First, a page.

This is the 12th post in a series on microservices architecture
The deployment process involves two interrelated concepts:
- Deployment process — In order to get software into production, developers, and DevOps must follow certain steps.
- Deployment architecture — Deployment architecture is responsible for defining the environment in which the software will run.
The production environment allows developers to configure and manage their services, the deployment pipeline to deploy new versions of services, and users to access the functionality provided by those services.
Production environments must have four key capabilities:
- Service management interface — Provides developers with the ability to create, update, and configure services.
- Runtime service management — Ensures that the desired number of service instances is running at all times.
- Monitoring — It gives developers insight into what their services are doing, including log files and metrics.
- Request routing — Provides services to users by routing their requests
To deploy services in a production environment, there are four main options.
- Using language-specific packages such as Java JARs or WARs to deploy services.
- Service deployment as a virtual machine simplifies deployment by encapsulating the service’s technology stack in a virtual machine image.
- Deploying services as containers, which are lighter than virtual machines.
- Using serverless deployment, such as AWS Lambda, to deploy services.
Using language-specific packaging patterns for deployment
The service can be deployed as a language-specific package pattern. Using this pattern, a service’s language-specific package is what’s deployed in production and managed by the service runtime. For Java applications, it can be either a JAR file or a WAR file.
You would first need to install the necessary runtime, which for a Java application would be JRE. Installing a web container like Apache Tomcat or Jetty is also required if it’s a WAR file. After configuring the machine, you copy the package to the machine and start the service. JVM processes are used to run the services.
Your deployment pipeline should automatically deploy the service to production. This is done by creating an executable JAR or WAR file. It then invokes the service management interface in the production environment to deploy the new version.
Benefits of service as a language-specific package pattern
- Fast deployment — The service is copied to a host and started.
- Efficient resource utilization — Resource efficiency, especially when running multiple instances on the same machine or within the same process like Apache Tomcat.
Drawbacks of service as a language-specific package pattern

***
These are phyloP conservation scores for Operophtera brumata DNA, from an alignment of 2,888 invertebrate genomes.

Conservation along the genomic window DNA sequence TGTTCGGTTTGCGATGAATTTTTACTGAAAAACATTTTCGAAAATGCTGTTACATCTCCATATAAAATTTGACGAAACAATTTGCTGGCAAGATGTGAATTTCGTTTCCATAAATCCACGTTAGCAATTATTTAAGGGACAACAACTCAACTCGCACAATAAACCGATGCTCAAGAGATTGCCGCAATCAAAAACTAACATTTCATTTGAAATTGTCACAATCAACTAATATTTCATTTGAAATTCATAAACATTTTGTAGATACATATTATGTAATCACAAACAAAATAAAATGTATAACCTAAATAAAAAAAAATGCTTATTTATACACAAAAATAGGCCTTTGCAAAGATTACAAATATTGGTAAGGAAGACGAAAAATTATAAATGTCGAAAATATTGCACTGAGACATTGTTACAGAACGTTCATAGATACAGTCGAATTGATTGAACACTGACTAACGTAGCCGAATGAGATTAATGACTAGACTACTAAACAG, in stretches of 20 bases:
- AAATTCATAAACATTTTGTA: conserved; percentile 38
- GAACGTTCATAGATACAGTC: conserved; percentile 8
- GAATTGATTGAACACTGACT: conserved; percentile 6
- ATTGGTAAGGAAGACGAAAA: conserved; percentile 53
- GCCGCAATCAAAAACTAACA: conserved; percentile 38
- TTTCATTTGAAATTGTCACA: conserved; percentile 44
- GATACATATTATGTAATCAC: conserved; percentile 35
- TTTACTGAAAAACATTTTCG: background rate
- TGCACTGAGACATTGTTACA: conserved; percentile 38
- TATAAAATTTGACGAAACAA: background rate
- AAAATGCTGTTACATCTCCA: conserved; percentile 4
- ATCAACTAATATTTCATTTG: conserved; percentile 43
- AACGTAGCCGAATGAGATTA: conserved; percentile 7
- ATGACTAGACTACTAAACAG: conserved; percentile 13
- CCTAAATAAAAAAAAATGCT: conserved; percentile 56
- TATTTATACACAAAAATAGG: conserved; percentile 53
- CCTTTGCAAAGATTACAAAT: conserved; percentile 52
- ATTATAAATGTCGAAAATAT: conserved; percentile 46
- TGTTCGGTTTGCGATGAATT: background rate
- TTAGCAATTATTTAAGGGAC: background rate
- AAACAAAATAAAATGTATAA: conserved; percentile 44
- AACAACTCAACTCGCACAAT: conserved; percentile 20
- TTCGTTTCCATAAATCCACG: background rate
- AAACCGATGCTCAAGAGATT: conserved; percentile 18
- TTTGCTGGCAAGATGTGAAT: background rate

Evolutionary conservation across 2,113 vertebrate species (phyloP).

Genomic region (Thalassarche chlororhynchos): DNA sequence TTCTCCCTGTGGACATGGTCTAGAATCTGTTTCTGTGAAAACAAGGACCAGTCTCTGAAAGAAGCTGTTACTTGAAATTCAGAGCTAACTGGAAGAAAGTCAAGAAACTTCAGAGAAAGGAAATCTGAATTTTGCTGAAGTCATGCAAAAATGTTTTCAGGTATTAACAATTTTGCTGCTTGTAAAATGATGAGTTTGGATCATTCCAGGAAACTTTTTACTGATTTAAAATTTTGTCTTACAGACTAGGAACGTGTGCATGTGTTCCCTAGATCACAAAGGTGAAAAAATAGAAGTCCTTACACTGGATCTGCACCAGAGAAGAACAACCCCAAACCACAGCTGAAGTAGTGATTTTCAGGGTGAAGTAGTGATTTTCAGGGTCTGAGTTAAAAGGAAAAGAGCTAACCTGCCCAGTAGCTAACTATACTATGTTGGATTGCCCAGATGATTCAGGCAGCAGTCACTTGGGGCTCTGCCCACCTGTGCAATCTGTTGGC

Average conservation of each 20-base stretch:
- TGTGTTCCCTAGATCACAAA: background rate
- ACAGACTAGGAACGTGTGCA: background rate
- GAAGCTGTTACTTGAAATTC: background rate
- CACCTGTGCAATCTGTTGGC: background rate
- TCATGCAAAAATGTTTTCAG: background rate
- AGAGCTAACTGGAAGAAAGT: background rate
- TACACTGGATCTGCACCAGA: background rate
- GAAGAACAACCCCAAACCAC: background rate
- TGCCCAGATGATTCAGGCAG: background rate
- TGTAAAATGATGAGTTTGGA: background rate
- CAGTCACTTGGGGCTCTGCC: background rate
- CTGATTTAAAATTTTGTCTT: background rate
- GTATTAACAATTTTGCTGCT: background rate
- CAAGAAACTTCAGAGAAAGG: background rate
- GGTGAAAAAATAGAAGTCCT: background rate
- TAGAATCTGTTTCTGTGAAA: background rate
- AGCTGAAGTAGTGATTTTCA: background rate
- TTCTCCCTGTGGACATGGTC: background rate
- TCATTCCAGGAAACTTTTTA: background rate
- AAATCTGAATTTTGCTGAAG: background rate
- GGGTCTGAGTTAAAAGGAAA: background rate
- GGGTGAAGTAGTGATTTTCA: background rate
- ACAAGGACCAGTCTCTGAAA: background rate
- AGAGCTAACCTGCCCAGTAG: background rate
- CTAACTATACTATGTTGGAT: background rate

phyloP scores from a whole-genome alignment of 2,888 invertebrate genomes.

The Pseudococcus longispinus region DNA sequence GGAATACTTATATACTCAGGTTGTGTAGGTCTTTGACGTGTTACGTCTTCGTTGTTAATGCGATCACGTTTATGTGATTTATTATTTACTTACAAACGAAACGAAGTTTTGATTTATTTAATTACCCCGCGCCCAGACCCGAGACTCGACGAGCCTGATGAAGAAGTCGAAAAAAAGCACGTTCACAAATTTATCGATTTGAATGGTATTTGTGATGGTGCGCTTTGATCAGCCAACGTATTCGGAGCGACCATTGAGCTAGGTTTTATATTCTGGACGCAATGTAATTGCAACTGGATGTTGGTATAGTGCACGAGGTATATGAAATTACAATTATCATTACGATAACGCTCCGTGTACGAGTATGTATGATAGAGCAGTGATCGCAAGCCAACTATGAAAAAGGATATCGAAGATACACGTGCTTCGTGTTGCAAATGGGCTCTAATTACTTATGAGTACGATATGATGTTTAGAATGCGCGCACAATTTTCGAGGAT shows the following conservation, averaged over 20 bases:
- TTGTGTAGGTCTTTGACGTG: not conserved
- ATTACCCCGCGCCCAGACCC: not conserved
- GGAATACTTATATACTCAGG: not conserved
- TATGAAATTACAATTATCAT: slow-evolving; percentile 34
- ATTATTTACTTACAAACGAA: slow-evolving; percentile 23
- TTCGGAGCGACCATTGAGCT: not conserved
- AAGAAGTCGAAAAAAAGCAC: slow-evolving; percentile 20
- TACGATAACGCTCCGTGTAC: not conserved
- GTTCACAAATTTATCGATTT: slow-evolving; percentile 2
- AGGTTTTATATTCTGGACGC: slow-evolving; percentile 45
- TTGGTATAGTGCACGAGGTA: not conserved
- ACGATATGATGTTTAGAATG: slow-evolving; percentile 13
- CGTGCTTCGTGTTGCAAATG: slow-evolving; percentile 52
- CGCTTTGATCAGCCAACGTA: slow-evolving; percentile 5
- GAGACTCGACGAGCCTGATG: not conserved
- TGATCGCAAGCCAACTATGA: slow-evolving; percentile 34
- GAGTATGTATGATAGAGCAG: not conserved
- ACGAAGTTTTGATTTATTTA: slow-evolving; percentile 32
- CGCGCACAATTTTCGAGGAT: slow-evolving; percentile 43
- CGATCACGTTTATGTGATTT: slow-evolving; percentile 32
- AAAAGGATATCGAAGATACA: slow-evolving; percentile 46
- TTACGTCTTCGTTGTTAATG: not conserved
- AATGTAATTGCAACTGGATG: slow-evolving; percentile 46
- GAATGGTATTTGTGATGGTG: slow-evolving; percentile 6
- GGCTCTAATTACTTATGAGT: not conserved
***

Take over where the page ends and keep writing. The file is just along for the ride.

- Absence of an encapsulated technology stack— It is crucial that the DevOps team understands how to deploy each service accurately. Each service may require a different version of the runtime.
- A service instance cannot be constrained in terms of resources consumed — Resources consumed by a service instance cannot be constrained. Processes can potentially consume all of a machine’s CPU and memory, starving other service instances and operating systems of resources.
- Lack of isolation when running multiple service instances on the same machine — Due to a lack of isolation, a misbehaving service instance may impact other service instances. As a result, the application may be unreliable, especially if there are multiple instances of the service running on the same machine.
- Automating the placement of service instances is difficult— Each machine has a fixed set of resources: CPU and memory, and each service instance use some resources. A service instance should be assigned to machines in a way that uses the machines efficiently without overloading them.
Using a virtual machine pattern for deployment
You want to deploy the service this time using AWS Elastic Compute Cloud (EC2), which is a virtual machine. It is possible to create and configure an EC2 instance and copy onto it the executable JAR or WAR file, but this approach has drawbacks that were discussed in the previous section.
The best, more modern approach is to package the service like an Amazon Machine Image (AMI). Every instance of the service is created using that AMI. EC2 instances are usually managed by an AWS Auto Scaling group, which aims to ensure that the desired number of healthy instances is always running.
The deployment pipeline of the service builds the virtual machine image. In the deployment pipeline, a VM image builder creates a VM image containing the service’s code, as well as whatever software is required to run it.
Benefits of deploying services as virtual machines
- Technology stack is encapsulated in a VM image — The VM image contains the service as well as all of its dependencies.